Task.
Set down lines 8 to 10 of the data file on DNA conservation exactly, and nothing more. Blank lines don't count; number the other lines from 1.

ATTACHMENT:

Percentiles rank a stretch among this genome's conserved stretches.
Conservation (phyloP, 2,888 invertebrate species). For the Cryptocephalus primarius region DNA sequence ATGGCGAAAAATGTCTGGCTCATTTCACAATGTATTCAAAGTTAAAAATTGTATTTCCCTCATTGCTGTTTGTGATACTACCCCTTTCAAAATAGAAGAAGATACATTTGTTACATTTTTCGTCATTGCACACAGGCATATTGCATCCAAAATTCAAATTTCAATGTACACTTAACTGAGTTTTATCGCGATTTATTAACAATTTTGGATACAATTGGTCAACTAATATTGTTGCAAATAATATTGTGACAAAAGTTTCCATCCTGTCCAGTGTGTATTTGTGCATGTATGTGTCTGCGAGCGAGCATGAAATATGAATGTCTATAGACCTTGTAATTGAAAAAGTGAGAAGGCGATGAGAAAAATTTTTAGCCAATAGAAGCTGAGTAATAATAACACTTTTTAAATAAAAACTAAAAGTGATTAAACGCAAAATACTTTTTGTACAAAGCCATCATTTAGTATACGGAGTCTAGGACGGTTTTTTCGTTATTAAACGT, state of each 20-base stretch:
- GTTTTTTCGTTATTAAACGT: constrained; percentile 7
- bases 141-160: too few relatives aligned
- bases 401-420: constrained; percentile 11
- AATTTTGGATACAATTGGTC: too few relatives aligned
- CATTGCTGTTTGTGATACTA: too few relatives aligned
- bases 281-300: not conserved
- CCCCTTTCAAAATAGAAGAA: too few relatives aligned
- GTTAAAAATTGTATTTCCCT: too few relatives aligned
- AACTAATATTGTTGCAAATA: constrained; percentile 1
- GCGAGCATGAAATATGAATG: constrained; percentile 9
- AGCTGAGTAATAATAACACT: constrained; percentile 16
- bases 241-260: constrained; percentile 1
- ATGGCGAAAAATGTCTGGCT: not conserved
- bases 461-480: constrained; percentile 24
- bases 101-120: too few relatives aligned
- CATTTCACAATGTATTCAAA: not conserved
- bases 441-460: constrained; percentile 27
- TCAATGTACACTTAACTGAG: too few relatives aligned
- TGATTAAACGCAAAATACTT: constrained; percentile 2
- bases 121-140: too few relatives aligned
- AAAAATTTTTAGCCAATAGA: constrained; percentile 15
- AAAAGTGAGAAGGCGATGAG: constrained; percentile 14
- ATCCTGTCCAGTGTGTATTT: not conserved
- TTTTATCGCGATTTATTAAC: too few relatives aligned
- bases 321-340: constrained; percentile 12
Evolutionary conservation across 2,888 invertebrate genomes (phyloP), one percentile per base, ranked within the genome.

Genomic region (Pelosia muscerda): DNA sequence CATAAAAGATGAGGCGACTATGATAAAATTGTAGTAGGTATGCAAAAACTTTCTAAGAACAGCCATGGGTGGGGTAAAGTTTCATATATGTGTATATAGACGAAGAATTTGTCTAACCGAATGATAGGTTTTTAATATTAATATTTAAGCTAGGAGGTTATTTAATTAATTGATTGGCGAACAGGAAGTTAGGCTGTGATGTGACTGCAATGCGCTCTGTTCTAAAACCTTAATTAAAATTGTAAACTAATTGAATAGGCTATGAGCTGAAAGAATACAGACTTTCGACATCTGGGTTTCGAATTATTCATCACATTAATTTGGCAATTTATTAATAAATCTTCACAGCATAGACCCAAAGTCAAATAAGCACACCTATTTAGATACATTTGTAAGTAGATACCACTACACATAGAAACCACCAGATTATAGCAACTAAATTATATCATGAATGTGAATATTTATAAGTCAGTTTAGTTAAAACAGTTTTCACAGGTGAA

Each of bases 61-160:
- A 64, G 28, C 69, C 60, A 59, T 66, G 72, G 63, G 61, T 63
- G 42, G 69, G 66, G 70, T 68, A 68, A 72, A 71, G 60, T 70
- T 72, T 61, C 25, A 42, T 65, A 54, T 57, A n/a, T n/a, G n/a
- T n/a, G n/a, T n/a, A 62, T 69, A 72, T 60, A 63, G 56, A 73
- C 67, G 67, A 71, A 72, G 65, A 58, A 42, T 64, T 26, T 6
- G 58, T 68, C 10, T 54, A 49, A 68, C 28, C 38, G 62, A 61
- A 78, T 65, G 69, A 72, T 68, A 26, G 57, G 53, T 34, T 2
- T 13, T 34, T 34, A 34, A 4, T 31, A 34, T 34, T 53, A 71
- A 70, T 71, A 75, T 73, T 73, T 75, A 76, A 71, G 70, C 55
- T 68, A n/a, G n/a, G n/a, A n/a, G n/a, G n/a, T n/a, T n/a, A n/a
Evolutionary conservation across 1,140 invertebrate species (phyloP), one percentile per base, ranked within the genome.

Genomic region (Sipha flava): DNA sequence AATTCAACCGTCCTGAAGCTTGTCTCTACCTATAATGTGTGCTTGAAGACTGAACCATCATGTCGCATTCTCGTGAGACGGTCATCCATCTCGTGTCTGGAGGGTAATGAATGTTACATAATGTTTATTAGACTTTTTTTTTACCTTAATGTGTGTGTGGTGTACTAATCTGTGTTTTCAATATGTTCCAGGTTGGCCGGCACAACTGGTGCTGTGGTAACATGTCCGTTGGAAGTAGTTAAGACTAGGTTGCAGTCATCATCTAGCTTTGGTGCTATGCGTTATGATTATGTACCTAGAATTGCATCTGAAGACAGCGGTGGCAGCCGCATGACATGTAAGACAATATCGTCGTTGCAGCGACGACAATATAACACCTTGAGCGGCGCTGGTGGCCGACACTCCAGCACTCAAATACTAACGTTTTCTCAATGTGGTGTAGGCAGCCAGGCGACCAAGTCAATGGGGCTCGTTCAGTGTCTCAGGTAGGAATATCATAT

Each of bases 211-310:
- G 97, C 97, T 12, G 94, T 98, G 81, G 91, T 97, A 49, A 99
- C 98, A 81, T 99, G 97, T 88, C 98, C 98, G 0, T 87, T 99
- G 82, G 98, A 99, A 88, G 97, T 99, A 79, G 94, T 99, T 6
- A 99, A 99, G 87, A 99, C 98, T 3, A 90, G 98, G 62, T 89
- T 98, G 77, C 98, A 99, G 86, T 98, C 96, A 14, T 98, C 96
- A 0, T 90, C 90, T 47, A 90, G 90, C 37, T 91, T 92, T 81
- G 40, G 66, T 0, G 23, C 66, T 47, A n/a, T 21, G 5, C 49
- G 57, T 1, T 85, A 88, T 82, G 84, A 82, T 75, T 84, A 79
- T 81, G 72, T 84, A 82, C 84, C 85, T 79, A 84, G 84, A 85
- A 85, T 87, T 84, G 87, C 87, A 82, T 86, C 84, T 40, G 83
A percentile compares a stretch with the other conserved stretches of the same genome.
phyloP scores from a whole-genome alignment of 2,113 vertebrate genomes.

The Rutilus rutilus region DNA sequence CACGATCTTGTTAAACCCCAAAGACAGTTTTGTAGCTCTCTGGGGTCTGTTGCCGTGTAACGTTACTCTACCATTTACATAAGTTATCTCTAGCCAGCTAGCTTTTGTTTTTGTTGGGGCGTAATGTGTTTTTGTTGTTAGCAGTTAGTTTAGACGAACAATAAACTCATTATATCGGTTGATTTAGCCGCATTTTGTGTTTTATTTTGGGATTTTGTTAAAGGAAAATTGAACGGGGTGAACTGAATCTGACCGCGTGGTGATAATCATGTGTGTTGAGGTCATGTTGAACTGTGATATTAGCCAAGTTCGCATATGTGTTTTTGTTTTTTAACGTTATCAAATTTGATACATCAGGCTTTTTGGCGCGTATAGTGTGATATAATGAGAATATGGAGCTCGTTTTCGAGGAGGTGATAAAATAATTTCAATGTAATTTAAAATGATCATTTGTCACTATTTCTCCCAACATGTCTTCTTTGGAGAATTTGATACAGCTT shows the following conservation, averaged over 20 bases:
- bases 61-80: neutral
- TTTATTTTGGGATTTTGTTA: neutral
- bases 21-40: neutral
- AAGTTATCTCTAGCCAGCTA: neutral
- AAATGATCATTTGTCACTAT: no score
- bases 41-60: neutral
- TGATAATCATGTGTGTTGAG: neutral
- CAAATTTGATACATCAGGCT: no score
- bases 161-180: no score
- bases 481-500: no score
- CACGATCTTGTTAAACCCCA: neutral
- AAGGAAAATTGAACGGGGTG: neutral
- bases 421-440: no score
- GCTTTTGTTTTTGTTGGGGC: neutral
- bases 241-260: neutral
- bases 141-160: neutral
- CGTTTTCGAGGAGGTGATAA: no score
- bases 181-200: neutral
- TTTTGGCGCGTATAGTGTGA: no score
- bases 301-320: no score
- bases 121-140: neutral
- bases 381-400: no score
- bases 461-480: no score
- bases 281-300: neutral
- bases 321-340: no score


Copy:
- bases 281-300: not conserved
- CCCCTTTCAAAATAGAAGAA: too few relatives aligned
- GTTAAAAATTGTATTTCCCT: too few relatives aligned